In 1975 the hotel was sold to experienced hotel operator Herbert Weissberg. Weissberg announced major renovations that would attempt to bring back some historic character to the building, which he renamed the Detroit-Cadillac. Despite economic successes Weissberg lost control of the hotel when the banks foreclosed. The Radisson Corporation was called in to supervise another $6 million worth or renovations and then operate the hotel afterwards. It was now the Radisson-Cadillac and the renovations were extensive. .

The old lobby was redone with new marble, wood, and maroon wallpaper. Hanging from its ceiling were chandeliers from the Cadillac's old rival, the Detroit Heritage(Statler). It now served as a restaurant connected to the cafe which became the Palm Room. The new lobby also received maroon wallpaper and wood paneling. While the overall appearance was an improvement, it failed to fully capture the atmosphere of the hotel's glory days. The hotel's fortunes did not improve and it changed hands several times in 5 years. However, part of its old self did reemerge in this time, it was once again the Book-Cadillac Hotel.

Operating losses skyrocketed in the late 70's and by 1979 it was announced that the hotel would close. Not wanting to see another hotel close, have the city lose needed hotel rooms, and lose face in the coming Republican National Convention, the Detroit Economic Growth Corporation rescued the hotel. Now operated by a partnership called Book-Cadillac Properties the hotel was on a limited reprieve.

In 1983 it was decided a way had to be found to make the building self-supporting and, gasp, profitable. Thus was born the Book-Cadillac Plaza. That it did in late 1984. The shops on the arcade remained open as did a few offices but the bulk of the building was now unused. Soon developers dropped out. One after another they signed on then abandoned the project citing economic conditions. Adding to the trouble were skyrocketing cost of renovation. 15 months passed and still the hotel sat empty.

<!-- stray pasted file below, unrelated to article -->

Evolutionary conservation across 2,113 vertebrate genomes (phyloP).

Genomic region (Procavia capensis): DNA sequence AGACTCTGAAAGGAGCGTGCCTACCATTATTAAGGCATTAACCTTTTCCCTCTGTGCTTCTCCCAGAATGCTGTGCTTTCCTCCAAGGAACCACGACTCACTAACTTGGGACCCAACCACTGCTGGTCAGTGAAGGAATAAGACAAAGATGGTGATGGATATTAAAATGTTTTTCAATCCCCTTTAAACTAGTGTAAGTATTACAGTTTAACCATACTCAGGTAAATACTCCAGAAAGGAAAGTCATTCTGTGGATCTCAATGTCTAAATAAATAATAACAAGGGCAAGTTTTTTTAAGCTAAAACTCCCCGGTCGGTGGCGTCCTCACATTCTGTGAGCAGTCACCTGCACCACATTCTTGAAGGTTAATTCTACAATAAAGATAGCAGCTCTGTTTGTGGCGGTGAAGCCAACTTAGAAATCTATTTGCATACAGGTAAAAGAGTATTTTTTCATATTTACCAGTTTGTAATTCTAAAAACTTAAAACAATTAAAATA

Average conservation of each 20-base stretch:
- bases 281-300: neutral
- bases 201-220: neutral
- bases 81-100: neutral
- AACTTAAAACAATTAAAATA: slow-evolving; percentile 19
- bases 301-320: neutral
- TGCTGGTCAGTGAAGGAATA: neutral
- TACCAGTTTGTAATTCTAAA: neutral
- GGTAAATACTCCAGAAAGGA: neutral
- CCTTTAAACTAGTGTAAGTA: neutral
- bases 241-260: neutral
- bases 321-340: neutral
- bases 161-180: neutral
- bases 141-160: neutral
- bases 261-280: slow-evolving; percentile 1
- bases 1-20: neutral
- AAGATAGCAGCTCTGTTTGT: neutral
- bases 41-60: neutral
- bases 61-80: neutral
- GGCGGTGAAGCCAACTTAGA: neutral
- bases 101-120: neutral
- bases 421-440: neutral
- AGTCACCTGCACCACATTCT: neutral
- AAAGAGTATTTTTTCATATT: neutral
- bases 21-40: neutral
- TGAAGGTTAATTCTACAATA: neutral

Finally in 1986 the building was liquidated. Furniture, fixtures, china, silver service, it was all sold off. With the hotel portion now truly empty the Book-Cadillac Plaza scheme was scuttled. The last businesses left their arcade home. Boards went up. The Book-Cadillac joined the list of abandoned buildings.

In 1993 Coleman Young attempted to get money to demolish the building(as a follow up of the 1992 Tuller Hotel demolition?) Clearly this never materialized. In early 1999 the hotel once again became the subject of the city's attention. This time in an effort by the city to gain control of the facility. As of 2003 the Book-Cadillac was under renovation.

(here are some photo's of the Book-Cadillac Hotel as of today)








some writing done by Furture Architect photo's by somestyle

The information we found on the Book-Cadillac Hotel

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The renovtation work on the hotel was stopped last month because of a budget shortfall. However, I have heard that the buget issues are close to being resolved, and that construction will resume on January 5th :)

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Actually most of Detroit's Grand Old Hotels are still standing....they all just need to be fixed up a LOT. They're all sitting there rotting & decaying to nothing, or awaiting restoration.

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Thanks for the great thread. A very nice building with an interesting history. Sheraton hotels (now part of candelwood I think) is based in Boston. So that's where the decision for the putrid color scheme likely came from. I hope they can get this renovated and I hope Detroit can make a real comeback. It's amazing how the US has let its grand cities decay. I hate to think what Atlanta and Dallas might look like in 100 years if people keep abandoning places for cheaper land and labor.

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I hate to think what Atlanta and Dallas might look like in 100 years if people keep abandoning places for cheaper land and labor.

Just as long as they don't continue to sprawl at their current rates. Avoid Sprawl, Build Up!!